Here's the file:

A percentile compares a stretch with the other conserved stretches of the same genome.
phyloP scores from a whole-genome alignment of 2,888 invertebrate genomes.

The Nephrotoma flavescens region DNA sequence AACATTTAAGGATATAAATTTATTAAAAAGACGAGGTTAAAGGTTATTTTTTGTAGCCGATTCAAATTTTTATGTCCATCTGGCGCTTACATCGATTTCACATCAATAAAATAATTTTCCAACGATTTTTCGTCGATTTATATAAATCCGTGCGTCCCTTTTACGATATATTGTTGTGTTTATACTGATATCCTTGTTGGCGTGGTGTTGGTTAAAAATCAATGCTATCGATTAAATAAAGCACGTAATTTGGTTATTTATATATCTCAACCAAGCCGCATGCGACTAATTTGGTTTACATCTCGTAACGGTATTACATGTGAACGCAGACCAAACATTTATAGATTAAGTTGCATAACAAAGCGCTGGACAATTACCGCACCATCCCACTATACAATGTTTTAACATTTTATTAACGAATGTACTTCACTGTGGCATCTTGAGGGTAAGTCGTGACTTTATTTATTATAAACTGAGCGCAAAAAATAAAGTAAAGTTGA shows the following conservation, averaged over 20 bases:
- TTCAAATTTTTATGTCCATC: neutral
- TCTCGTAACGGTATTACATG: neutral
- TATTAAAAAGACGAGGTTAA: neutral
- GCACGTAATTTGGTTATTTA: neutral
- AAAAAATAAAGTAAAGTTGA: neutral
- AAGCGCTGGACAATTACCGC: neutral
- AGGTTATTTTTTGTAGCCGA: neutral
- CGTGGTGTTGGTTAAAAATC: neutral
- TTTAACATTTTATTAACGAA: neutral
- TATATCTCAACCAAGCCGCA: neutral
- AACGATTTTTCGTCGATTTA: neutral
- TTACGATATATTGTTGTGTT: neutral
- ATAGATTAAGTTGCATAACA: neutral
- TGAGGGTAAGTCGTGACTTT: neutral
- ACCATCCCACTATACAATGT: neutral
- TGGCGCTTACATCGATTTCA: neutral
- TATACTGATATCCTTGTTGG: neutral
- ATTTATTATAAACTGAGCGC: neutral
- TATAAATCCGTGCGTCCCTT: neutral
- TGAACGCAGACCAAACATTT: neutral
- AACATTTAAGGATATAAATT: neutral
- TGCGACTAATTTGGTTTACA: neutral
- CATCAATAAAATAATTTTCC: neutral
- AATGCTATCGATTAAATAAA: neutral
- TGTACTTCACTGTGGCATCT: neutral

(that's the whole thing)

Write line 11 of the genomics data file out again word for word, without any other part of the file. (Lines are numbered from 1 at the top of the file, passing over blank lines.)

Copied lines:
- CGTGGTGTTGGTTAAAAATC: neutral